EARTH MATTERS: THE BOTTOM LINE

Regardless whether you understand the empirical evidence that indicates human-induced activities have exaggerated the greenhouse effect or if you just “feel” that the climate change is naturally induced, it is difficult to argue that extreme weather events such as severe droughts, hurricanes, and floods along with a rise in global temperatures and sea levels have not resulted in a significant economic burden to humanity.

Since 1900, the global sea level has increased by about eight inches in some regions and scientific research projects it will increase three feet overall by 2100. Currently, some of the low-lying Marshall Islands in the region of Oceania are underwater or inhabitable due to sea level rise and extreme storm surges. Sadly, unless we begin to implement global climate change mitigation and adaptation actions today, approximately 750,000 people will be displaced from hundreds of low-lying islands in Oceania by 2025.

According to economic research conducted by a consortium of experts, our current “business-as-usual” policies would result in climate-related damages that cost up to $20 trillion in the year 2100. In contrast, the cost of implementing climate action policies today would reach around $450 billion in 2050 and $3 trillion in 2100. However, if we wait until 2025 to implement climate action policies it would imply additional costs of up to $50 billion in 2050 and $340 billion in 2100. Furthermore, if we wait 25 years to implement climate action policies it will be impossible to prevent severe and irreversible climate change-related impacts.

In the past, societies like the ancestral Pueblo people that lived in the Four Corners region of the Southwest implemented reactive climate adaptation actions around 1330 AD in response to a prolonged drought by moving from the cliff dwellings of Mesa Verde in Colorado to low-lying river bottoms where sufficient water resources could support their existing population. However, as history has revealed, not all societies that have responded to climate change with reactive actions have avoided immense suffering.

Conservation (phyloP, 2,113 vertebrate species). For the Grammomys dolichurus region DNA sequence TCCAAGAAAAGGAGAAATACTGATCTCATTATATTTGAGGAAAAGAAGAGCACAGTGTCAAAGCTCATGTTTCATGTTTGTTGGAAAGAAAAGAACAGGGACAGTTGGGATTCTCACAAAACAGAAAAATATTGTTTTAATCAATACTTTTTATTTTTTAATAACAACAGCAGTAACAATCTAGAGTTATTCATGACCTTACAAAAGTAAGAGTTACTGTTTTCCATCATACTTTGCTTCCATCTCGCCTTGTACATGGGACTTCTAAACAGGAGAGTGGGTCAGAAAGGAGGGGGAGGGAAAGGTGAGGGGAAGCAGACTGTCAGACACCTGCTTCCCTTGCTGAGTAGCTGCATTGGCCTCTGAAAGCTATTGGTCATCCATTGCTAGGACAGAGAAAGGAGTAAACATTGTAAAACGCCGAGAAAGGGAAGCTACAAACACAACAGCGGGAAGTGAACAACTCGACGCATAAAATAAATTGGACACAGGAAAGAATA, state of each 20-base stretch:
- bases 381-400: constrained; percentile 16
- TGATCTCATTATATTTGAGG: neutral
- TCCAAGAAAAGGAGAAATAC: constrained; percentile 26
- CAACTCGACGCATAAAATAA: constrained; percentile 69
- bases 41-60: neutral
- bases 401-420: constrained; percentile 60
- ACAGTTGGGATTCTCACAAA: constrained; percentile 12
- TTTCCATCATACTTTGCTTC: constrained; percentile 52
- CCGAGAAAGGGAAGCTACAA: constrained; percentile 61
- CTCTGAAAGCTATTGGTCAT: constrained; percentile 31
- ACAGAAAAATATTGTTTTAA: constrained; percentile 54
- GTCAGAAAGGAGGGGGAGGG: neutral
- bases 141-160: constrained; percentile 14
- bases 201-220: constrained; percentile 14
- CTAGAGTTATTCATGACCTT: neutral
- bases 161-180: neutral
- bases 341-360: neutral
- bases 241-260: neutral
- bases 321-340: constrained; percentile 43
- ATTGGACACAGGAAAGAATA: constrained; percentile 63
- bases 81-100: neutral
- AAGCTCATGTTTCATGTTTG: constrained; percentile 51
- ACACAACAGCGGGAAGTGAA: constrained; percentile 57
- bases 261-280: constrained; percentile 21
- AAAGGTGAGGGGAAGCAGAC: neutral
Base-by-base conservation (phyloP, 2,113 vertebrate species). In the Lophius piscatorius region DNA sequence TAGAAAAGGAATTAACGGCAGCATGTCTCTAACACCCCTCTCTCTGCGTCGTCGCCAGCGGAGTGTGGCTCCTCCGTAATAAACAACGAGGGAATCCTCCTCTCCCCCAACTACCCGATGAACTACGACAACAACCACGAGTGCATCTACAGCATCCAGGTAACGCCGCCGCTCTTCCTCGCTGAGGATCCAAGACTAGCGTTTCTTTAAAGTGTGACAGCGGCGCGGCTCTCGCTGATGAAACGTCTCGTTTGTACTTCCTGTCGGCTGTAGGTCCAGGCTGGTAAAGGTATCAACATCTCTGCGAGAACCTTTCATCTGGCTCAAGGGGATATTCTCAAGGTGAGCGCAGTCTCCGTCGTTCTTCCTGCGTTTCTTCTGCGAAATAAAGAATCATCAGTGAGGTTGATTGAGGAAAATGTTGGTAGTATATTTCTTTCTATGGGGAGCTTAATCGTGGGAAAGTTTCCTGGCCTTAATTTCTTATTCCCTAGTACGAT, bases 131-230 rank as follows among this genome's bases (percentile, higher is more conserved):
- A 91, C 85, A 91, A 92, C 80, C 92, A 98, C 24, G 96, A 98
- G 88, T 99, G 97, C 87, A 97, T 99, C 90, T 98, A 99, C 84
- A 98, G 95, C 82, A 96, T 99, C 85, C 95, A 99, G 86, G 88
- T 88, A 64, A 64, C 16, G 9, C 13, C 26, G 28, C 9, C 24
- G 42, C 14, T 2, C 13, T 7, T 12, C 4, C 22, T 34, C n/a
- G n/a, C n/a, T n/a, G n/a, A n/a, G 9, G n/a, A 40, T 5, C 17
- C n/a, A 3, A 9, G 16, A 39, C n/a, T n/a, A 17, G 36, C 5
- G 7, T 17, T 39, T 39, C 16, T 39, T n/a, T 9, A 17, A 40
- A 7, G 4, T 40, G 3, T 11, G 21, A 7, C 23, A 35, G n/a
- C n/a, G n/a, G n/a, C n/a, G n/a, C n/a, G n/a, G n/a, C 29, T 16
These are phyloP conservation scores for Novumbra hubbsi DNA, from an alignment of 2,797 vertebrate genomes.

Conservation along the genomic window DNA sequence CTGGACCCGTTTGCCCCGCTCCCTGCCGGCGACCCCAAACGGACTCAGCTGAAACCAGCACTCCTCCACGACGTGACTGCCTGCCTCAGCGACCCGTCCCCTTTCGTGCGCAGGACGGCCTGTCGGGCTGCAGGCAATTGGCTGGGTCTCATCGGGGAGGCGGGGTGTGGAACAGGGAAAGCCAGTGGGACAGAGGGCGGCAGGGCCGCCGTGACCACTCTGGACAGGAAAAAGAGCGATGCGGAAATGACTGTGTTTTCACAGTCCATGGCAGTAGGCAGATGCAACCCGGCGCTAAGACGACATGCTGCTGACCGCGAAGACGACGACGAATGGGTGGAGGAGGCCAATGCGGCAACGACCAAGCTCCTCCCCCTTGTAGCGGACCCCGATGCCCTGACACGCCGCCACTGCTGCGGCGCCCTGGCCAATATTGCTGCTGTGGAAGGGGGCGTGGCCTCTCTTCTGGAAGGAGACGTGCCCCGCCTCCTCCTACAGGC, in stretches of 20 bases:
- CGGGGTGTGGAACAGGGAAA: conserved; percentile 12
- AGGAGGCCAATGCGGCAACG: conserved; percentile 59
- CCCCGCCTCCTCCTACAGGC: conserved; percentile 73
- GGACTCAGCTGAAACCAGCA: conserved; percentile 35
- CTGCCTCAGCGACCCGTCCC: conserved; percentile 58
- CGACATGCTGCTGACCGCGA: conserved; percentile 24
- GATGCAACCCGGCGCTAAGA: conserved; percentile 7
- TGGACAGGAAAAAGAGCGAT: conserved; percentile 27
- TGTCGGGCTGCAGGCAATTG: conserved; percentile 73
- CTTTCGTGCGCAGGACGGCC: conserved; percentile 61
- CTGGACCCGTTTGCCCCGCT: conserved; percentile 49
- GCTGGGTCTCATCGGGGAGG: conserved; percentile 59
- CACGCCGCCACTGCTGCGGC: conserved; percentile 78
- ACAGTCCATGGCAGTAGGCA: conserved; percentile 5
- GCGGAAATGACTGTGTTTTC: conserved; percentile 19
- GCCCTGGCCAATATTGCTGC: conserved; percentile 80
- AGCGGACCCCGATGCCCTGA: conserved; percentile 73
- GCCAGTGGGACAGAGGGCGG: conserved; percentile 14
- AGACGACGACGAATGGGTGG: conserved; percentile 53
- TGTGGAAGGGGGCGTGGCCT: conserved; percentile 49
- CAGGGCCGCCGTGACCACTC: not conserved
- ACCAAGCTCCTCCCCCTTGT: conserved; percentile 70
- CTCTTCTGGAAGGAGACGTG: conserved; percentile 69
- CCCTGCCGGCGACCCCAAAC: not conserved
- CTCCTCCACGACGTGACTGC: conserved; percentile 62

Thus, in order to stabilize the human-induced greenhouse effect and a subsequent rise in global surface temperatures and sea levels, we need to “quit yakking and start tracking” by implementing proactive climate action plans. Proactive planning involves implementing a synergy of climate mitigation actions to reduce, eliminate, or reverse greenhouse gas emissions in the atmosphere and adaptation actions designed to modify a system as a means to adjust our physical environment to impacts related to climate change along with encouraging a shift in society’s behavior towards a sustainable social, economic, and environmental way of life.

Hence, the fate of our species and many others on Earth rests in our hands. We can choose to take responsibility for our actions or we can pass an enormous burden onto future generations.

Sharing is Caring!Pin on PinterestTweet about this on TwitterShare on Google+Share on FacebookEmail this to someoneShare on LinkedIn
The following two tabs change content below.
Billy Mason

Billy Mason

Billy Mason is an environmental studies instructor, writer, and project coordinator who concentrates on climate change planning. He is an alumnus of the University of Hawaii at Hilo and the Clinton Global Initiative University, a former researcher for the Aspen Global Change Institute, a Climate Reality Project Leader, and former science instructor at the Mokupapapa Discovery Center. As an accomplished mountaineer, aviator, and surfer, he has a personal connection with nature’s elements and a diversity of cultures.

Leave a Reply